(NYTIMES) — Peter Naylor, head of advertising sales at Hulu, stood on a stage before a roomful of advertising executives who were there to see what the popular streaming service had in store for the year. After trumpeting Hulu’s new interactive ads, Mr. Naylor made another pitch. “We offer you the opportunity to become part of the creative process with us,” he said.
Meaning what, exactly?
“Goose Island IPA has signed on to sponsor our hit series ‘Casual’ and integrate into the show,” Mr. Naylor said. And in the current season of “The Mindy Project,” he added, “not only does Mindy fall in love with her new Microsoft Surface Book, but she also gets to escape the city in her newly designed Lexus RX.”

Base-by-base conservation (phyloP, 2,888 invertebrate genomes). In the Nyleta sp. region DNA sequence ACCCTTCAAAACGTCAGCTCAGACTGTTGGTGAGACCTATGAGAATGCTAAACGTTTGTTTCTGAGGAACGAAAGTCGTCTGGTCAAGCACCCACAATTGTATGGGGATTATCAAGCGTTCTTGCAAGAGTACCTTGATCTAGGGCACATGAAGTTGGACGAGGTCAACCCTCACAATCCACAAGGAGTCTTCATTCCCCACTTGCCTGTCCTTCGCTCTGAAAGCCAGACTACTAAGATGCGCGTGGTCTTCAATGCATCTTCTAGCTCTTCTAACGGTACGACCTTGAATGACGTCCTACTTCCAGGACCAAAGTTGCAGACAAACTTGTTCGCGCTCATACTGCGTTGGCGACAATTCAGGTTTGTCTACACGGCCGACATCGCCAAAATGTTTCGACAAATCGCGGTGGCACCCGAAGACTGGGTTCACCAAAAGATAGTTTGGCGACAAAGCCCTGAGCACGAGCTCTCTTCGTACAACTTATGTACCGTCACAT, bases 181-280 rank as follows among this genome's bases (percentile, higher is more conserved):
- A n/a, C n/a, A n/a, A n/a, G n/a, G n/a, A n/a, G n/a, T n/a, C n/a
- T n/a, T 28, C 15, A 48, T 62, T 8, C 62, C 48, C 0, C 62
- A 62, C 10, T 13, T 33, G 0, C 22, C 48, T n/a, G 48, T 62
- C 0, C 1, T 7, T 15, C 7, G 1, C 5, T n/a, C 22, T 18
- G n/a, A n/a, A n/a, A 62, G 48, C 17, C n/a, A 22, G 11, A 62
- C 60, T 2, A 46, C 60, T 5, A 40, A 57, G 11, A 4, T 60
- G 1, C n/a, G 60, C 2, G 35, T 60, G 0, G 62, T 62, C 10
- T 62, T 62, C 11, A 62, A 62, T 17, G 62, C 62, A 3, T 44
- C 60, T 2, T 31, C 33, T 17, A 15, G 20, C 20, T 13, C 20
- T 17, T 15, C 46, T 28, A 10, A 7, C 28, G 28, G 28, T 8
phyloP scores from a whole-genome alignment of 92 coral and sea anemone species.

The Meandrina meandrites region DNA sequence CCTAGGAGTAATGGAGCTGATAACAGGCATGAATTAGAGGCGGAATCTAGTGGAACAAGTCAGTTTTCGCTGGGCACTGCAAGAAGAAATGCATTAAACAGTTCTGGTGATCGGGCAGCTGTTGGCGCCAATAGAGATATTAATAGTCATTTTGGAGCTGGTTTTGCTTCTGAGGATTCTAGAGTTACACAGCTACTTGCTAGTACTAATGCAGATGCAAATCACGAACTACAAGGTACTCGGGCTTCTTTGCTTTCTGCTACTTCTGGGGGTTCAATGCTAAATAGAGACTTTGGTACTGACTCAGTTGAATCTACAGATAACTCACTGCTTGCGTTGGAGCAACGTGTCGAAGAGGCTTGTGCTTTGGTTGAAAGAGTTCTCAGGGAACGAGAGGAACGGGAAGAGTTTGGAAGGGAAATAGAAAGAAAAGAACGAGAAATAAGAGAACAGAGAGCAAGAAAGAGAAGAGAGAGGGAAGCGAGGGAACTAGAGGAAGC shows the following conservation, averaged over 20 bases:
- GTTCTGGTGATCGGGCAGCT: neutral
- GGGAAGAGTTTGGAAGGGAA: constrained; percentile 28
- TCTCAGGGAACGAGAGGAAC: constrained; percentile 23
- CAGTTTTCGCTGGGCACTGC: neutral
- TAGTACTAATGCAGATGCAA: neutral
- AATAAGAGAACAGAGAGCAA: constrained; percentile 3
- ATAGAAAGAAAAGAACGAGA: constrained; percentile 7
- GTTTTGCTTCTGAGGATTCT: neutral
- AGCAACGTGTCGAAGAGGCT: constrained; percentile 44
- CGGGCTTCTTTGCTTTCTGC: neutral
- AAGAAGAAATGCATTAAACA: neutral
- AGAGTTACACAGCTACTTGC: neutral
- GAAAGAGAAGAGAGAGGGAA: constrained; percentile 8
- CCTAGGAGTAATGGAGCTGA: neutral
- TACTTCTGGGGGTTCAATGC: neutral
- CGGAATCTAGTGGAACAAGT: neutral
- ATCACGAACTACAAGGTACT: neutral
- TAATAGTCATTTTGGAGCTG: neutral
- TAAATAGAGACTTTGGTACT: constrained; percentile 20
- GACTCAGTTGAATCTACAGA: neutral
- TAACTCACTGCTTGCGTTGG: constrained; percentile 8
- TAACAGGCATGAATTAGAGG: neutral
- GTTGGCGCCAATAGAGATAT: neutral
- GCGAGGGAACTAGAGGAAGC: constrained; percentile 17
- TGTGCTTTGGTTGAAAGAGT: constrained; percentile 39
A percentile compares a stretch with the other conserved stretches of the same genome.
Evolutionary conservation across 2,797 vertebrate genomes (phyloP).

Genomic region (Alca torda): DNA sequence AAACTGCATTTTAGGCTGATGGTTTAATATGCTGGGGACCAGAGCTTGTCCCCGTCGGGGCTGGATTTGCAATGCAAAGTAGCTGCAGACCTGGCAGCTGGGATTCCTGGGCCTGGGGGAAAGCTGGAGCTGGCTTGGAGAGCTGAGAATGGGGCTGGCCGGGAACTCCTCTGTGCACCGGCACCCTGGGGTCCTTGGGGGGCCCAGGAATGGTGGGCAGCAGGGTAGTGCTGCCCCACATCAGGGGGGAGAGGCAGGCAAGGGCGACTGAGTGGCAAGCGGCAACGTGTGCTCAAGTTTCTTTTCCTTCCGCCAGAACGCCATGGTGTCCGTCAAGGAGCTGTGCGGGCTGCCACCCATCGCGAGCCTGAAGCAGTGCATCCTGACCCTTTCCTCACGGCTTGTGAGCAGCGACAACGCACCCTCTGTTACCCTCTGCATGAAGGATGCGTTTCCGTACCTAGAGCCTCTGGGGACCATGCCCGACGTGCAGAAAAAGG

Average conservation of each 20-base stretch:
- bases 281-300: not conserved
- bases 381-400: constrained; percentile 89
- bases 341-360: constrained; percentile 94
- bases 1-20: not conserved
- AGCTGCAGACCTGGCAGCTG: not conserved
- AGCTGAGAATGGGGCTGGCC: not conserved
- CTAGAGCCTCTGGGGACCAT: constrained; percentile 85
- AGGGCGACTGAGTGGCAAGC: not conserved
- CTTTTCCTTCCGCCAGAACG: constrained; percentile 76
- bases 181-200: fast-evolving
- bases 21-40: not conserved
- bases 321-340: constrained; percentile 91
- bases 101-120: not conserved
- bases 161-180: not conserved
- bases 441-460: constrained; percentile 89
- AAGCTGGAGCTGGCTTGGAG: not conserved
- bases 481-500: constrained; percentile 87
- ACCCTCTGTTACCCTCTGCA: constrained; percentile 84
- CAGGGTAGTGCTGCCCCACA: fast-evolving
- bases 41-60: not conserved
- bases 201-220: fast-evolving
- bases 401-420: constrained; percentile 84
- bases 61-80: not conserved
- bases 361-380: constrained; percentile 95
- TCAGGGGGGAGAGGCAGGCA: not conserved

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This kind of advertising through product placement is certainly not new. But Mr. Naylor’s announcement — made during last week’s Digital Content NewFronts, an annual sales event where companies like Hulu compete for digital advertising dollars — underscored a broader question running through the advertising industry: What exactly constitutes an ad these days?